Well again we come across this problem of clients using weird and wonderful software and devices to play back their show soundtracks. This has been happening to me during the recent Adelaide Fringe. Again I see things like iTunes being used, and those dreaded iPods. I can understand that they may have only iTunes or Windows media player on their machines but these pieces of software are not designed to be used in a professional setting. For both the MAC and Windows platform there are better pieces of software to use. The 2 pieces of software that I mentions are not conducive to rapid audio cues, there are often to many keystrokes and a real chance that you can trigger the wrong audio cue. Another piece of software that recently I have seen being used is VLC, another good bit of software but again not suitable for use in theatre for audio playback.
Now if you are using a MAC I would suggest QLAB, this is designed for playing back audio for shows. It is an easy intuitive piece of software that is very versatile and even in the free version is amazingly good. If you are using the Windows platform I would suggest using Multiplay. This piece of software is very similar to QLAB and has a similar range of great features. Multiplay is also freeware. Both these pieces of software need the minimum of keystrokes to play a track, just one to play and one to finish. None of this finding the cursor and moving it to find play or pause. So if you are going to present professional theatre I suggest using more professional software. Both of the pieces of software that I recommend will play a wide range of formats. If you have a format that won’t play there are are a variety of programs that will convert for you.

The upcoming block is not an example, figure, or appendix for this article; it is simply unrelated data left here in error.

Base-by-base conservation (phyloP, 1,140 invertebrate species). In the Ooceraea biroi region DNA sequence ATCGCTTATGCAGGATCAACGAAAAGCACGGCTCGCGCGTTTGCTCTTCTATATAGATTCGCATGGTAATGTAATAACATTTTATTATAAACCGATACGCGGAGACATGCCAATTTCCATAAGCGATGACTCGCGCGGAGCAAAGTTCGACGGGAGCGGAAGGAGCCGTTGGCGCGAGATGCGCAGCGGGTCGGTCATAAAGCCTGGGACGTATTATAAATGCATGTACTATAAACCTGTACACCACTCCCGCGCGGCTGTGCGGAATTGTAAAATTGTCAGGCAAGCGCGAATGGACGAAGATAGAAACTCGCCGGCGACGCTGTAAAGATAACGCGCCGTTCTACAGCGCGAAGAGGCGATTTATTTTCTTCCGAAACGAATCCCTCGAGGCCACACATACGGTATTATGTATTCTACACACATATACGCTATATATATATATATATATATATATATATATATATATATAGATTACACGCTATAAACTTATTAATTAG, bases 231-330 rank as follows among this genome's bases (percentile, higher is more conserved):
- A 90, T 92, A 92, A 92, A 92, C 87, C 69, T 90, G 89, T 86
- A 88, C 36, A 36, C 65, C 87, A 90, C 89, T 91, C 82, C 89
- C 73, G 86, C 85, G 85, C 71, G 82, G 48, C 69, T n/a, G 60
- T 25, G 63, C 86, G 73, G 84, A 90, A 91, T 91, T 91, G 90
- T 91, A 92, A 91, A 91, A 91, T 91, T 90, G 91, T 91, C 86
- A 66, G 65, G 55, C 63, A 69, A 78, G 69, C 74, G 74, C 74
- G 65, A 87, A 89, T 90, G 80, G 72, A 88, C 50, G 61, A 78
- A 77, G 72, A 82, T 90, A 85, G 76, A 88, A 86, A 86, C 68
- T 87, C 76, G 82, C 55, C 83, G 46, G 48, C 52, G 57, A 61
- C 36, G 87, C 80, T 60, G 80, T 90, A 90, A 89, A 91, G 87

Another problem that is cropping up is the fact that people are using iTunes etc to burn an “audio”CD for the venue to use in their CD player. There is only one problem – they burn it as an MP3 or MP4 disc. This is not recognised by a majority of CD players. If you are going to burn a CD, make sure it is in a format that a standard CD player will recognise.
Another even worse sin is low bit rate MP3’s that are often supplied. If you do have to use MP3’s make sure they are at the highest bit-rate possible. They will then sound a hell of a lot better. This is especially true if the file needs to be converted to a higher quality format like a WAV file. You are likely to noticed how degraded it will sound after the conversion. Often people take audio from YouTube clips and these are not always great quality. Since storage is so cheap no point in making the file small to get as many on your drive. So the higher quality the audio source the better quality it will sound.